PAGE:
Co-parenting after divorce may feel like mountain climbing because there is the process of grieving a broken marriage other than providing emotional stability to the kids. Separation is a process that sometimes is messy, with casualties (children) and it’s frustrating and crippling effects hardly go unnoticed.
Children struggle with their feeling of sadness, confusion, and disillusion and you need to indulge your kids in the making up for the loss of the family unit. You can source for reputable lawyers to help in mediation and avoid time-consuming custody battles because every marriage is different. I was privileged to have a good divorce lawyer near me who took the burden off my shoulder by handling matters regarding child support.
Here is a rundown on how to co-parent after divorce:
The first step to getting through a divorce without too much bile, anger, resentment, and hatred is to forgive yourself and your partner for the unfortunate turn of events. Be easy on yourself and make peace with your new situation, embrace compassion for the sake of your children and aim at being the best parents. Negative emotions hold you back, and the pain steals away your personal growth, freedom and a chance at thriving as a happy parent. It is essential to forgive your partner regardless of who was at fault to drive away hostility and maximize the chances of excelling as co-parents.
Resentment for your ex is a huge possibility, but you need to stay focused and attempt to improve in being the best parents to the children during the time they are with you. In the case of custody for the children, the noncustodial parent should honor their word to ensure that the stipulated monthly payment is made without fail to avoid blame games and hostility between parents.
Co-parenting will have your child operating between two homes, and they are bound to interact with a different set of rules in each house. You, therefore, need to adapt with the sense of direction the child complies with after visiting the other parent which, however, is no easy task.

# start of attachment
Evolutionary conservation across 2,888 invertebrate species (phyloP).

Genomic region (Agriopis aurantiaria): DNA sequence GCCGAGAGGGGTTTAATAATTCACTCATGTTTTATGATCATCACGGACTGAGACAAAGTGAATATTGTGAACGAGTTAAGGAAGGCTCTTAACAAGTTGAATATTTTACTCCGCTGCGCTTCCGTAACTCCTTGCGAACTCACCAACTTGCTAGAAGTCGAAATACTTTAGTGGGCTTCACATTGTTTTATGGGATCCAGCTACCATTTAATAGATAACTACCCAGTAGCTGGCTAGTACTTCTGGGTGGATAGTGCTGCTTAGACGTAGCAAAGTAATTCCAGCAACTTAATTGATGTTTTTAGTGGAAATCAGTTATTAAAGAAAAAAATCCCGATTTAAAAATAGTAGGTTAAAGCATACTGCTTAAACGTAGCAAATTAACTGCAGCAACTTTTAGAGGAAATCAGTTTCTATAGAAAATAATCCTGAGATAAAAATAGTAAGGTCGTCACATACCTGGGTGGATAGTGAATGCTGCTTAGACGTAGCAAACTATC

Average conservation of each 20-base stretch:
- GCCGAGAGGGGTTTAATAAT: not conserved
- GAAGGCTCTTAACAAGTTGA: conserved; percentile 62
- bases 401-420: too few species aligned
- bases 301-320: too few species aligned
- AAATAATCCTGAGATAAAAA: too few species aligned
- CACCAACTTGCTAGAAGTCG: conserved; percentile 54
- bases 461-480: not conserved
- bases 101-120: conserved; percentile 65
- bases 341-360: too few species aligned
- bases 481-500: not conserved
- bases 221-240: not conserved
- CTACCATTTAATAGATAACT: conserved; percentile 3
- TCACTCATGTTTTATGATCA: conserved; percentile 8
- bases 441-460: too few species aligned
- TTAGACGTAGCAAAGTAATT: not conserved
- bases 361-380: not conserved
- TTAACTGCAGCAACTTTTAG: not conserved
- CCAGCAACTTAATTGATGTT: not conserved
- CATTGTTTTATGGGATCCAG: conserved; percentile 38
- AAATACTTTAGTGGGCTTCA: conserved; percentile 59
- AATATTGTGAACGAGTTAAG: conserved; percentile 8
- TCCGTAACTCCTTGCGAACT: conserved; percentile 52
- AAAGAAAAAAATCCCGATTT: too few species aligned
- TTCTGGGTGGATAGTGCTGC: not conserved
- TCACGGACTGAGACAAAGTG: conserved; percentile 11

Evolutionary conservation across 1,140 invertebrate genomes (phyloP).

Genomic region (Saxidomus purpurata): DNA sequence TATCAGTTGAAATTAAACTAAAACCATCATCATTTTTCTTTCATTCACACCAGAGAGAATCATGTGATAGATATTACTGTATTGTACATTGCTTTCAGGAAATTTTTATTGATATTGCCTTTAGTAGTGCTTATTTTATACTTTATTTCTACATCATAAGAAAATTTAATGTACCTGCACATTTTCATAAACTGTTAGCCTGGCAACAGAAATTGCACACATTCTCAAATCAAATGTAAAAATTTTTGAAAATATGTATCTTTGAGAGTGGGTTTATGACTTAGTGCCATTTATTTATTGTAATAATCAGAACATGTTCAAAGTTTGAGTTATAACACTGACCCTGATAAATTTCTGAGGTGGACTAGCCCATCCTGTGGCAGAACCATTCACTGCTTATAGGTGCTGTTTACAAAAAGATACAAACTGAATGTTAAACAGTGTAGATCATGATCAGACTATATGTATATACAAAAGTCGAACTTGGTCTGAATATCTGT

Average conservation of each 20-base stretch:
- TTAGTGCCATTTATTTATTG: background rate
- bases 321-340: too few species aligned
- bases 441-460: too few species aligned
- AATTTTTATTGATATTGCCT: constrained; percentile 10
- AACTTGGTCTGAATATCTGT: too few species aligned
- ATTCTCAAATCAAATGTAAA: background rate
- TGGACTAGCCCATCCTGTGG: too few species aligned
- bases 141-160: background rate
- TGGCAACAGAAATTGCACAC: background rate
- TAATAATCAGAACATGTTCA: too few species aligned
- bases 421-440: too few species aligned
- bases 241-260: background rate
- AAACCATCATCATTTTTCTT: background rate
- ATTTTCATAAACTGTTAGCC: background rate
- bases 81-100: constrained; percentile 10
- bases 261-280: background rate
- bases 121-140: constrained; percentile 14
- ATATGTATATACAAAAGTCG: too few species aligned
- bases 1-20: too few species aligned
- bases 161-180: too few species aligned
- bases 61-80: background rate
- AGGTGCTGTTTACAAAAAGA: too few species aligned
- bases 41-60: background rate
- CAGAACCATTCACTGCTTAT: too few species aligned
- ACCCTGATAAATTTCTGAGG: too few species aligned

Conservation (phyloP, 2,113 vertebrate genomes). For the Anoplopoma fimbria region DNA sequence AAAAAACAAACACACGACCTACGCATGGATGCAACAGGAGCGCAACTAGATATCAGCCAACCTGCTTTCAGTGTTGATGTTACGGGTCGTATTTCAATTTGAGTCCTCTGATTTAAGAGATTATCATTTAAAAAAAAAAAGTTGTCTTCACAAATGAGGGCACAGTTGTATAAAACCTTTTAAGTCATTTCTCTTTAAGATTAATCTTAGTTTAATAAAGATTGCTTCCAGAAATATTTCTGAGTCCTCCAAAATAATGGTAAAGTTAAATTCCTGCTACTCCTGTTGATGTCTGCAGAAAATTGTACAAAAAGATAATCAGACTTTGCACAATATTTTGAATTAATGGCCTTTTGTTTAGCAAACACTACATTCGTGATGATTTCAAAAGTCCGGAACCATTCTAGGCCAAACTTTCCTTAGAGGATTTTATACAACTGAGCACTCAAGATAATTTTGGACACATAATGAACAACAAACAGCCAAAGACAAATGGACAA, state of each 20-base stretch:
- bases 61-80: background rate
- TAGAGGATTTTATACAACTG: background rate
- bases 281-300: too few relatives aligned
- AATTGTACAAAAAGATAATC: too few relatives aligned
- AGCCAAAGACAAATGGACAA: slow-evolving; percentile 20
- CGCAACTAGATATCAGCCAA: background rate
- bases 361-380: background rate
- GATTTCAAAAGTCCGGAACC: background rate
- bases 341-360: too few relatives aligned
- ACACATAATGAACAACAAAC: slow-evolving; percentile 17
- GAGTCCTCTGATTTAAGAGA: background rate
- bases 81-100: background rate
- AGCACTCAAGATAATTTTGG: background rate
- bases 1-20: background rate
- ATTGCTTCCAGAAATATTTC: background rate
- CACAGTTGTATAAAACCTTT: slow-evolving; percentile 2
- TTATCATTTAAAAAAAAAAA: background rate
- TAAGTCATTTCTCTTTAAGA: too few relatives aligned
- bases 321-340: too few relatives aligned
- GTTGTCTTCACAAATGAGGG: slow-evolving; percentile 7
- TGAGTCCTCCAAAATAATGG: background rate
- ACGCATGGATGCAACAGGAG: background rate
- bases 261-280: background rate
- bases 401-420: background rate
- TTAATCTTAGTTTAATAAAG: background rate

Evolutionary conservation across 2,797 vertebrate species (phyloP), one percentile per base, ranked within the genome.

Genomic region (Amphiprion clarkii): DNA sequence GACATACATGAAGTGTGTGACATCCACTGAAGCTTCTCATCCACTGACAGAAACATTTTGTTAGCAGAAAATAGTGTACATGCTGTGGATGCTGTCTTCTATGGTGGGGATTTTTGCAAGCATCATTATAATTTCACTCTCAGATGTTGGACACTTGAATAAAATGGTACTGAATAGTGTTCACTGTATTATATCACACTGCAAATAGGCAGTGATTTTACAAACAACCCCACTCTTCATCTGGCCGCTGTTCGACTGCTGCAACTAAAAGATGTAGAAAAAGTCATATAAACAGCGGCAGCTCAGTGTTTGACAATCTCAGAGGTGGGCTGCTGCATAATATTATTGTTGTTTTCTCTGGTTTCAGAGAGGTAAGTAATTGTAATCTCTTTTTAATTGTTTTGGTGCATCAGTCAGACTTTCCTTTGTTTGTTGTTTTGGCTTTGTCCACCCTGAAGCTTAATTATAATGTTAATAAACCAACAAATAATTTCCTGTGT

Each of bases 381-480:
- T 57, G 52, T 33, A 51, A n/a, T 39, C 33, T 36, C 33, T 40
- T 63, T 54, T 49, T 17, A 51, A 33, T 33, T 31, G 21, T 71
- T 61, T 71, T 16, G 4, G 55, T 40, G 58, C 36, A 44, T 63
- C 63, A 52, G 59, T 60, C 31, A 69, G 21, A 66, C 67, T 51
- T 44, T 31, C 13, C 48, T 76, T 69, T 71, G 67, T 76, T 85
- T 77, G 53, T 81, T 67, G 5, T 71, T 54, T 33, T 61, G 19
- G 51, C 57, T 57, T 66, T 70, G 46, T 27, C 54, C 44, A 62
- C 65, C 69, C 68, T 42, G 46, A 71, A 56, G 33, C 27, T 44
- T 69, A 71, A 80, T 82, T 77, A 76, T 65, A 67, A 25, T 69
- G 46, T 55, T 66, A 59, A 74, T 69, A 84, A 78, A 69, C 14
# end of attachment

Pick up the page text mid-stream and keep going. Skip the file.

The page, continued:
Set Limits for your Children
When parents divorce, children tend to try and take up mediation on their behalf in the hope that the two might get back together. Parents on the other hand might unconsciously be competitive with each other in an attempt to “buy” and “win” the affection of the children. You need to establish ground rules, terms and limits to earn the respect of the children and have a smooth transition during the divorce period.
After the divorce, you are bound to be at loggerheads with each other from time to time, and you need to find strategies to settle your misunderstandings amicably. Be a good listener, in case of a conflict and communicate appropriately and timely for any clarification to avoid hurting each other’s feelings. Apologize for any errors or omissions done to your ex and understand that it is okay for co-parents to agree to disagree and move on once you close that chapter.
After you have settled your scores in court and have done your due diligence as authorized, do the best you can to show up for your children as a united front for their sake.
Your children need co-parenting after divorce and you need to find middle ground that works for both of you and provide undivided attention when you are with them.